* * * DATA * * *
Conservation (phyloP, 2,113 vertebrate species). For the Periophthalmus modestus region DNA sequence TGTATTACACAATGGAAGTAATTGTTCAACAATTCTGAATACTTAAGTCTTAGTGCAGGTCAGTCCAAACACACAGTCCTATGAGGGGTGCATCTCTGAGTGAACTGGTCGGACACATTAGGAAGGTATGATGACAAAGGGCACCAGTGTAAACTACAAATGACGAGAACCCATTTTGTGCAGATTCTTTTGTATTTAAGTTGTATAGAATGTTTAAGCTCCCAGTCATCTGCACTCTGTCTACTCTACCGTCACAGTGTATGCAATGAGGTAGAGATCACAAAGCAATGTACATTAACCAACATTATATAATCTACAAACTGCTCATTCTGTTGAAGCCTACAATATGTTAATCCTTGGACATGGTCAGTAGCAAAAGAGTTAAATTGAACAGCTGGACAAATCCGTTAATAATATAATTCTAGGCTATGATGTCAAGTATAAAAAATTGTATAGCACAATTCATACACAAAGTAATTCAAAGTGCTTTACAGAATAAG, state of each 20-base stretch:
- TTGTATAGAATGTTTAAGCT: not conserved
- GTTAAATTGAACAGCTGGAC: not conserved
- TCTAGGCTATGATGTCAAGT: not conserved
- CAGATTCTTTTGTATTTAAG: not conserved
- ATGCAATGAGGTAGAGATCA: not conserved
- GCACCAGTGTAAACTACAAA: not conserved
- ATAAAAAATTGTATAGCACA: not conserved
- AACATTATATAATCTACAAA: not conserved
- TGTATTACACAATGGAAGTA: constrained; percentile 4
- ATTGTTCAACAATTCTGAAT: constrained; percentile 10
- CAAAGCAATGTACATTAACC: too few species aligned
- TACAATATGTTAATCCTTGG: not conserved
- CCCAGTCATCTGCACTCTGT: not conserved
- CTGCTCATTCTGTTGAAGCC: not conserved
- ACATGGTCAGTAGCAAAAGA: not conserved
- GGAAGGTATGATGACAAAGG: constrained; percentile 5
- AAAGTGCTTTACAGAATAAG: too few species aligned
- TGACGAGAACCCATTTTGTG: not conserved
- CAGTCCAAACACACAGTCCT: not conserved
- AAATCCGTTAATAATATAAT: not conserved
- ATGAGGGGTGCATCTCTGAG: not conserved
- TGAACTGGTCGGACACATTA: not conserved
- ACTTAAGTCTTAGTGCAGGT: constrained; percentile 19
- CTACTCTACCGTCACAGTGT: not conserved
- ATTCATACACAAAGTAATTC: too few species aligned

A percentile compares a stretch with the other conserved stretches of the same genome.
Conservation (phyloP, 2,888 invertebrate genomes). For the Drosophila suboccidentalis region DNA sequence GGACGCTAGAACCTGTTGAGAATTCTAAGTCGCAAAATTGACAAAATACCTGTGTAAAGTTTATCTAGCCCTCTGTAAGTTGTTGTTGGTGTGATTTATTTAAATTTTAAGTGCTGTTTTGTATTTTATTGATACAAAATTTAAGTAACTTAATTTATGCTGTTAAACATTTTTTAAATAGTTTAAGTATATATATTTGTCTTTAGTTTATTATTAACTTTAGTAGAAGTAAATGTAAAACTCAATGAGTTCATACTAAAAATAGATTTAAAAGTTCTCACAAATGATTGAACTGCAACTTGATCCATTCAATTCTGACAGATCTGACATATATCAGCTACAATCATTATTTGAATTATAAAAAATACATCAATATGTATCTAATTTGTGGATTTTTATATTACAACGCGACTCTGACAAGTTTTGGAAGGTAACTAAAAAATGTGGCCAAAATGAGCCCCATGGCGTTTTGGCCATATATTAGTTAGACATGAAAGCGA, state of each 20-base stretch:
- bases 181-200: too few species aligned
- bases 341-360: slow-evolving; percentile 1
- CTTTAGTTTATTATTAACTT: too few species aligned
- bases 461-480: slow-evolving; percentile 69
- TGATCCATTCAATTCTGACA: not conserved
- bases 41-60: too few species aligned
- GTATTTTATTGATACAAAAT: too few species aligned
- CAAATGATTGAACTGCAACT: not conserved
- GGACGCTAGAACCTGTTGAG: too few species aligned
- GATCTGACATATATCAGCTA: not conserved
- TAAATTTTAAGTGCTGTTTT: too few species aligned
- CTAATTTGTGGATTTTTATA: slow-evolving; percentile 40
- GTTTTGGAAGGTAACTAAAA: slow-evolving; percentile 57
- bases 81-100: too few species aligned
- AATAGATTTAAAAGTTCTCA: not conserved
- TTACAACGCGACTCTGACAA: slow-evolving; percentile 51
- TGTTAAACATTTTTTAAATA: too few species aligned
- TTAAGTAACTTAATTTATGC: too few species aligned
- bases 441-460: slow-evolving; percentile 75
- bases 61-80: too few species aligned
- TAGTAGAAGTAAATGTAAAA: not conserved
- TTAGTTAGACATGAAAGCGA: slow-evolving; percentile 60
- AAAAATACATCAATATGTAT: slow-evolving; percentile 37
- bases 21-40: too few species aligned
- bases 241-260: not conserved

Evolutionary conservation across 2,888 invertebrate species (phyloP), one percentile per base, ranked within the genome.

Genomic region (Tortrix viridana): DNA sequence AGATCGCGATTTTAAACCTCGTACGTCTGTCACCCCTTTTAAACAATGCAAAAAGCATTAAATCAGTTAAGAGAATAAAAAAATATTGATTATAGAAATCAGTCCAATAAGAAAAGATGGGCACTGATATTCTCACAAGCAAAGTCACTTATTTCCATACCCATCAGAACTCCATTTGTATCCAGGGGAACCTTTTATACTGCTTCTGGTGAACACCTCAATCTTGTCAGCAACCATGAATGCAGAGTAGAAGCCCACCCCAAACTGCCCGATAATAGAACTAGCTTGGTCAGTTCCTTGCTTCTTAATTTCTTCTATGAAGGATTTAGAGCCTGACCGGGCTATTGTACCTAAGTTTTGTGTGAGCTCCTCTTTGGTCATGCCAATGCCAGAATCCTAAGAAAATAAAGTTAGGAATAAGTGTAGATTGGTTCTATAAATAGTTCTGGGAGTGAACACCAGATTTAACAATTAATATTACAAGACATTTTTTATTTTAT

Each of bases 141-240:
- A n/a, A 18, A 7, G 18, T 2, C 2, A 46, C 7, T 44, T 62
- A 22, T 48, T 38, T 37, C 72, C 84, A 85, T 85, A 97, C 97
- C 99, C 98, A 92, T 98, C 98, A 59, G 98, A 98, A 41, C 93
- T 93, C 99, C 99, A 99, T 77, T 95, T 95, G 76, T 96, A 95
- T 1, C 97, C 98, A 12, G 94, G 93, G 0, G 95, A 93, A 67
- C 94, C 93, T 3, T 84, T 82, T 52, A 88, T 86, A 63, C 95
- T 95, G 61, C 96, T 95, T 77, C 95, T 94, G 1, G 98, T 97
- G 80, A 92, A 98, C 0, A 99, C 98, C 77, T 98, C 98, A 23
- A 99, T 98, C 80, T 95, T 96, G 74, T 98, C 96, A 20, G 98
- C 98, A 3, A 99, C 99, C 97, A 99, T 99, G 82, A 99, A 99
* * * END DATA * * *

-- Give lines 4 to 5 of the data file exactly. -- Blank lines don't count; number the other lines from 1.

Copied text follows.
- TCTAGGCTATGATGTCAAGT: not conserved
- CAGATTCTTTTGTATTTAAG: not conserved